of time, their analysis reflects the relationship between the Jewry at Csíkszereda and the
‘indigenous population’ of Hungarian nationality. The concept is used consciously, because despite a high degree of immigration - all foreigners are considered ‘strangers’ in the villages
becoming parts of Csíkszereda, such as Zsögöd, Csíksomlyó or Taploca although not in the city


The history of Jews at Csíkszereda comprises three different periods. They are
characterised by the county or the town belonging to different state-forms in different times. The
laws of the Austrian-Hungarian Monarchy had applied to the Jews until the end of World War I
or the Trianon Treaty, Csíkszereda had become part of Romania after 1919, and it was returned
to Hungary in 1940 by the Second Vienna Award. The laws of the three state powers involved
had different attitudes to the Jewry. At the same time, the behaviour of the local population was
also different regarding the application of the laws subject to how much they felt the given
political formation to be their own. The laws identified the rights of the Jewry or their constraints
at Csíkszereda.
The Olmütz Constitution proclaimed on 30 December, 1849 was an important point of
emancipation for the Jews living on the territory of the Monarchy. It included the religious
equality of all residents of the state as well as the independence of civil and political rights of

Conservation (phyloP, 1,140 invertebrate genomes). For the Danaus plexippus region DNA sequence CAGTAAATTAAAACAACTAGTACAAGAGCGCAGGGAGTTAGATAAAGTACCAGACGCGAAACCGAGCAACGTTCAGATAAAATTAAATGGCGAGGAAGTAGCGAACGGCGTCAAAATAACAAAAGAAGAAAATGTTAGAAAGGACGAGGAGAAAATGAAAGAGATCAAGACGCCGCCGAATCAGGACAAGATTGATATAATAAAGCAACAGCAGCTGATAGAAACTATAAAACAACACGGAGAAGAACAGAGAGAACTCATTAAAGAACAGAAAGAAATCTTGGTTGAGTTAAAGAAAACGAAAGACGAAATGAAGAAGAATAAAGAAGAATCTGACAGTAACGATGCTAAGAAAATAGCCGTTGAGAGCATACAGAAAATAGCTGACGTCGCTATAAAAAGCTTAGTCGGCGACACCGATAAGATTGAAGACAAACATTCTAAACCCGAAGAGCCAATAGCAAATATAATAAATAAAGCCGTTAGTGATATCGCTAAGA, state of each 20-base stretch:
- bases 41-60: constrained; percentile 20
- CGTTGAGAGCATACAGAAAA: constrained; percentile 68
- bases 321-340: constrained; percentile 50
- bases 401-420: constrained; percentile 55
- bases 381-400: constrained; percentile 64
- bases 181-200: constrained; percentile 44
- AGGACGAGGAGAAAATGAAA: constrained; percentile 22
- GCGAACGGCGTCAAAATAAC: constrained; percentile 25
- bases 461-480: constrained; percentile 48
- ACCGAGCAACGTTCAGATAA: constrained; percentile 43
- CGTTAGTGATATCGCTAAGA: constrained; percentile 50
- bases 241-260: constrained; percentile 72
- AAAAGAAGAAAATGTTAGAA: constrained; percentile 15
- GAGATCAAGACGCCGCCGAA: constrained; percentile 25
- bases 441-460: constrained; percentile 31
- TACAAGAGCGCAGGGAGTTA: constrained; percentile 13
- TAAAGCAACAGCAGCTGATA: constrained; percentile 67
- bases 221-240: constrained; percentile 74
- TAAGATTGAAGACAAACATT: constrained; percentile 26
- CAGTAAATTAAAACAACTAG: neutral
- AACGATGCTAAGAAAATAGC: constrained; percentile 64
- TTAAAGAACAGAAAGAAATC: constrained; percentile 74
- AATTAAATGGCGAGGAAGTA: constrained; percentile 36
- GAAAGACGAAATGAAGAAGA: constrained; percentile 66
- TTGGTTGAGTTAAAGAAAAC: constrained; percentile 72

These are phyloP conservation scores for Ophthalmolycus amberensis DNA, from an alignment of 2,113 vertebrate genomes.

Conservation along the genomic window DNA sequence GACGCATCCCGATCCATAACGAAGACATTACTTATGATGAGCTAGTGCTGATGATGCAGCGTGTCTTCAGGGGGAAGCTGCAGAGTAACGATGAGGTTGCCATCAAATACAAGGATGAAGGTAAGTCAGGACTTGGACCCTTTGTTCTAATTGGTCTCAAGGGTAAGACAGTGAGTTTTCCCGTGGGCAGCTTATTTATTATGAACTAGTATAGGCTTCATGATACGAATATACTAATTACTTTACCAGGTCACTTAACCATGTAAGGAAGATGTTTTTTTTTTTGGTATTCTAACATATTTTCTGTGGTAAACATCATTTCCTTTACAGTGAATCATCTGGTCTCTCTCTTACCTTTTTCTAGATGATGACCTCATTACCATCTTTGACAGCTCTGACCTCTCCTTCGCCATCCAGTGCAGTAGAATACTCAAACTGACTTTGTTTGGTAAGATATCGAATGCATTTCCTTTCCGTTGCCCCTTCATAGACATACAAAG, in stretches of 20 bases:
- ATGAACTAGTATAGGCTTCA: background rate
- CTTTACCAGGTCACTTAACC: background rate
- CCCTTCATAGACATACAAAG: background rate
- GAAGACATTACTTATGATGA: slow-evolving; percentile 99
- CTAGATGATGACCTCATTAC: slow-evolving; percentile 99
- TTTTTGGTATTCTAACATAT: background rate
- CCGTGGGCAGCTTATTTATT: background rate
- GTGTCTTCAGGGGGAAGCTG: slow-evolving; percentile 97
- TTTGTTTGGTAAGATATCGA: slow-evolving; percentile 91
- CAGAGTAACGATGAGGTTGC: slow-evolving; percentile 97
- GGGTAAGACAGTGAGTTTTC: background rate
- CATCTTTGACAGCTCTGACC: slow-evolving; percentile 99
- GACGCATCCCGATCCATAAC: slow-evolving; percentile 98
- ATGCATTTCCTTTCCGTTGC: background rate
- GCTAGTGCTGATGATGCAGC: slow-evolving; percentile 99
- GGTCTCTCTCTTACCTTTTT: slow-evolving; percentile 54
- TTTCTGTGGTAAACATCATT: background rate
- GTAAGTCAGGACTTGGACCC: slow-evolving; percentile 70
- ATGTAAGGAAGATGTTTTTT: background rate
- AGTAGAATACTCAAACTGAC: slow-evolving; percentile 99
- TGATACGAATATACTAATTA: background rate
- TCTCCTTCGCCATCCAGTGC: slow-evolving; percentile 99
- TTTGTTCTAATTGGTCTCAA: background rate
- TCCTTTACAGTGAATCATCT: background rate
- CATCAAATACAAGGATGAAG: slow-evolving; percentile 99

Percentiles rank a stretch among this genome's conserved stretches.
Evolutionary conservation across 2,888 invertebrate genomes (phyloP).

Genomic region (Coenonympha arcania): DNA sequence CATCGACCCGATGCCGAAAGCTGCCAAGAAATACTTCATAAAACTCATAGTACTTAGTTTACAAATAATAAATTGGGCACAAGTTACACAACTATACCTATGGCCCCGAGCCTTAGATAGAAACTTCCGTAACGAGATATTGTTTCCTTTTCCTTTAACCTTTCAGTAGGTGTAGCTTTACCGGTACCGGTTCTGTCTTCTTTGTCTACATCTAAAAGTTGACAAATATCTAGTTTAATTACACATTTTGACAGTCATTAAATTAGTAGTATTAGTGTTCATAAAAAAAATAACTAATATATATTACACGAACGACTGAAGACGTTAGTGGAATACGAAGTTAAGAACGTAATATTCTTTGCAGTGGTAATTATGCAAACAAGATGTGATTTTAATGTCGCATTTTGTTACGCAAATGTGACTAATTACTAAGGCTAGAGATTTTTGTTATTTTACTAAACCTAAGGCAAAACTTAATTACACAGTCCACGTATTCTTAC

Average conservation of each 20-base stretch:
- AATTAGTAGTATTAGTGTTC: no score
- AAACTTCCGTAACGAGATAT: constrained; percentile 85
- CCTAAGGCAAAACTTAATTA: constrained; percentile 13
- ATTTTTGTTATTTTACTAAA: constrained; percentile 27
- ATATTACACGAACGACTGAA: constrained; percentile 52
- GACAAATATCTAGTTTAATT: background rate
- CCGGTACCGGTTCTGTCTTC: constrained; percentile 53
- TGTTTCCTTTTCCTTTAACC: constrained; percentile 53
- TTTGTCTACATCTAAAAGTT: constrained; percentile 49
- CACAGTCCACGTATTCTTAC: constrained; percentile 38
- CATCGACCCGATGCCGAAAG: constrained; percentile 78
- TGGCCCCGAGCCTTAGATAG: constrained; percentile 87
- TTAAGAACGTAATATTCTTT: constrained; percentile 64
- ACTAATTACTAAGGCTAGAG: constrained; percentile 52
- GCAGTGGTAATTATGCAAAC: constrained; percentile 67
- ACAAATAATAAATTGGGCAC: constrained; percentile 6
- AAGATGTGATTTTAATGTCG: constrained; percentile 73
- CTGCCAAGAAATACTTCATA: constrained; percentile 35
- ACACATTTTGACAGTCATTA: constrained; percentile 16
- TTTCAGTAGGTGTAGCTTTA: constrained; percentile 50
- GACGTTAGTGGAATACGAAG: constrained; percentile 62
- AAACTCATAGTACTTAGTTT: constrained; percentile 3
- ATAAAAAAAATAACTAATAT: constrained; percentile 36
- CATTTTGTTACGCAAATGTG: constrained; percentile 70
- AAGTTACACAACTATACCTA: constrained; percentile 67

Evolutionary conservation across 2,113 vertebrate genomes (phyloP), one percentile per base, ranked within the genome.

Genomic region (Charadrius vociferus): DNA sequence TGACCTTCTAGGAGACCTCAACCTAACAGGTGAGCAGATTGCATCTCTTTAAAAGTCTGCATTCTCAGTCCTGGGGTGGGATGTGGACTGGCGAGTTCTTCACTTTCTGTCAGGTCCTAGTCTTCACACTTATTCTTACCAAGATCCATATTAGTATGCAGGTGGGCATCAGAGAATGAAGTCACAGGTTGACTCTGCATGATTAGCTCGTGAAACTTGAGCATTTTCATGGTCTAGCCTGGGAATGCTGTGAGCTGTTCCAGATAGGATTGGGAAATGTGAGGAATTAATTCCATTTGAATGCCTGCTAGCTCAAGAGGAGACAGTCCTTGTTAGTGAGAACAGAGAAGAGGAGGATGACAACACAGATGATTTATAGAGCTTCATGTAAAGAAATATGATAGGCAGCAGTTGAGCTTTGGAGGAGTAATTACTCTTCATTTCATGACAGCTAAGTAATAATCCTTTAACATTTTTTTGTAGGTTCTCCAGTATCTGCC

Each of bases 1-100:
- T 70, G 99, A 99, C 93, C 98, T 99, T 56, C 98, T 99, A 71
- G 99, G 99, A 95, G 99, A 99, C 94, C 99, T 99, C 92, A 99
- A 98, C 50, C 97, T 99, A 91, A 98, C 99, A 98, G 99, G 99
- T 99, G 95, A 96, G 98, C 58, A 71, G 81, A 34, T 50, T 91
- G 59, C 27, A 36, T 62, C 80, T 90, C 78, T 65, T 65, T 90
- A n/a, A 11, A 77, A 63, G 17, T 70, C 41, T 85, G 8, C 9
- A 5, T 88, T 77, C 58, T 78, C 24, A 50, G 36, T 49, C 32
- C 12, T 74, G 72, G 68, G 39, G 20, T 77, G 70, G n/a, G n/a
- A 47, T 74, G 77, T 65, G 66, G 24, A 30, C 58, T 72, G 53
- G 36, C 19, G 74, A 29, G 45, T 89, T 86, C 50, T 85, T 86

religious denominations. Although the Constitution was repelled in 1851, the equality of citizens
before the law remained in effect. The issue of emancipation, however, was taken off the agenda
at the time of neo-absolutism and a re-negotiation of the topic was only brought along by the
1867 Reconciliation. Equality, in the end, was implemented, when the Parliament adopted a draft
law by Prime Minister Gyula Andrássy, in which Article 1867/XVII said the Israelite population
of the country was given equal rights with Christian residents with respect to all civil and
political rights. The last step of emancipation was the declaration of the Jewish religion as an
‘accepted religion’ on 2 November, 1895 in Article 1895/ XLII. In the same year, the law on
civil marriage was published legalising marriages between Jews and Christians that had been
deemed proselytism earlier.48 In that way, the road was open to mixed marriages (which was
objected to by the Catholic Church49), promoting and accelerating the assimilation of the Jews in
that way.


László Gyémánt: Evrei din Transilvania în epoca emancipării (1790-1967), Editura Enciclopedică, Bukarest,

2000, p. 211.

Although the Catholic Church objected to the introduction of civil marriage as one impairing its rights, the same